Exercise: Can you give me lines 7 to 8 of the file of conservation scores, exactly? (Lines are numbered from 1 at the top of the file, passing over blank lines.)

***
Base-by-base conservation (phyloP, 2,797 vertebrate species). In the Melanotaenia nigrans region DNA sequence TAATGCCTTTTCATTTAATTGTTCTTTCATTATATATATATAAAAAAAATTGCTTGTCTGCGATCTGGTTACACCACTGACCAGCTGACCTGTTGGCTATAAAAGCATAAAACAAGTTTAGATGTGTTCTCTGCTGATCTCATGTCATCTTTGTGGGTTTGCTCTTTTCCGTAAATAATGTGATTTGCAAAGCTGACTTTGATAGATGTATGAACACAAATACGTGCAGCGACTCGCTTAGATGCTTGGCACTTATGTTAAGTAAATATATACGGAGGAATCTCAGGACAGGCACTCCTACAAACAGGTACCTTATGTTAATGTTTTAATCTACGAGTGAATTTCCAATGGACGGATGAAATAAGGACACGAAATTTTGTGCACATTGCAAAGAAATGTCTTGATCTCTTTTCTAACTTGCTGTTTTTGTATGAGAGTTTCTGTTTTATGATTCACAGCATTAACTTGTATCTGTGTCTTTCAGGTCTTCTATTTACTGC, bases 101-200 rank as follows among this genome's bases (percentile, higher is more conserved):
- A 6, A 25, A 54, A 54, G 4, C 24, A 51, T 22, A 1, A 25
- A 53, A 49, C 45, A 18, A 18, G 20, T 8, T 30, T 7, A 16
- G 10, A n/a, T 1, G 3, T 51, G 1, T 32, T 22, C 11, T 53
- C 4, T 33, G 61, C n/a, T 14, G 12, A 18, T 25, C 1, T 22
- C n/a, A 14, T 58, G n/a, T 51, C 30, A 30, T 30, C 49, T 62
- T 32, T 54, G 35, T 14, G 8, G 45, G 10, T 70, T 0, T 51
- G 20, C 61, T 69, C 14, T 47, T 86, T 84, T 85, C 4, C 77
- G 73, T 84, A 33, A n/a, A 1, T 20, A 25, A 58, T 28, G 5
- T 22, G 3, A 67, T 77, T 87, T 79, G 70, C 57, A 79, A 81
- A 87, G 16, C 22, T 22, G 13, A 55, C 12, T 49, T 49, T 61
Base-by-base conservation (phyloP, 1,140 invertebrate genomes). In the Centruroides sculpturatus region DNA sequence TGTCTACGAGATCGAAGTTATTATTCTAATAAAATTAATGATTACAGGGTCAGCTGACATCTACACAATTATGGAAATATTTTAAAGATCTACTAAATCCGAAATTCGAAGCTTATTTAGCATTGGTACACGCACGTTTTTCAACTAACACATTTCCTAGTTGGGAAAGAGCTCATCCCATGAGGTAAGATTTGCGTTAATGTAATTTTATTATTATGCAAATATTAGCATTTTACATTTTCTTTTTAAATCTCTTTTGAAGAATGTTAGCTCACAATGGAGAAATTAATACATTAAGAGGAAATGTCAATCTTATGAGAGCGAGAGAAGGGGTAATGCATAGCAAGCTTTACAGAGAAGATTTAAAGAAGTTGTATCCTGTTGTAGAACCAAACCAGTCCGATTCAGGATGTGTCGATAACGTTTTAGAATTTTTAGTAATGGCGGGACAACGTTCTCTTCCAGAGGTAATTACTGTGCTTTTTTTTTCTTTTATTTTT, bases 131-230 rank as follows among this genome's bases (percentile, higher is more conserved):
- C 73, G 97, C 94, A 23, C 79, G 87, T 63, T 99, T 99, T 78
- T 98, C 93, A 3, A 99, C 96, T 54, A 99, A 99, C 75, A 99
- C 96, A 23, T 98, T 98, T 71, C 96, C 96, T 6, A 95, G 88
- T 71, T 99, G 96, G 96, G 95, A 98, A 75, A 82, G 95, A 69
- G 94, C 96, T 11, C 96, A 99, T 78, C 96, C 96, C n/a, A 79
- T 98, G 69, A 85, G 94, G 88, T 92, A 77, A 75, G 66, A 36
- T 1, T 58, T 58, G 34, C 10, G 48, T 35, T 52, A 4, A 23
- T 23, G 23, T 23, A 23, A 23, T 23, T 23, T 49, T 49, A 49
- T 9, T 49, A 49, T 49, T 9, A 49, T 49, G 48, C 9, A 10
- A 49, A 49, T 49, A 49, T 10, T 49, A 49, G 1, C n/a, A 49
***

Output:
- T 32, T 54, G 35, T 14, G 8, G 45, G 10, T 70, T 0, T 51
- G 20, C 61, T 69, C 14, T 47, T 86, T 84, T 85, C 4, C 77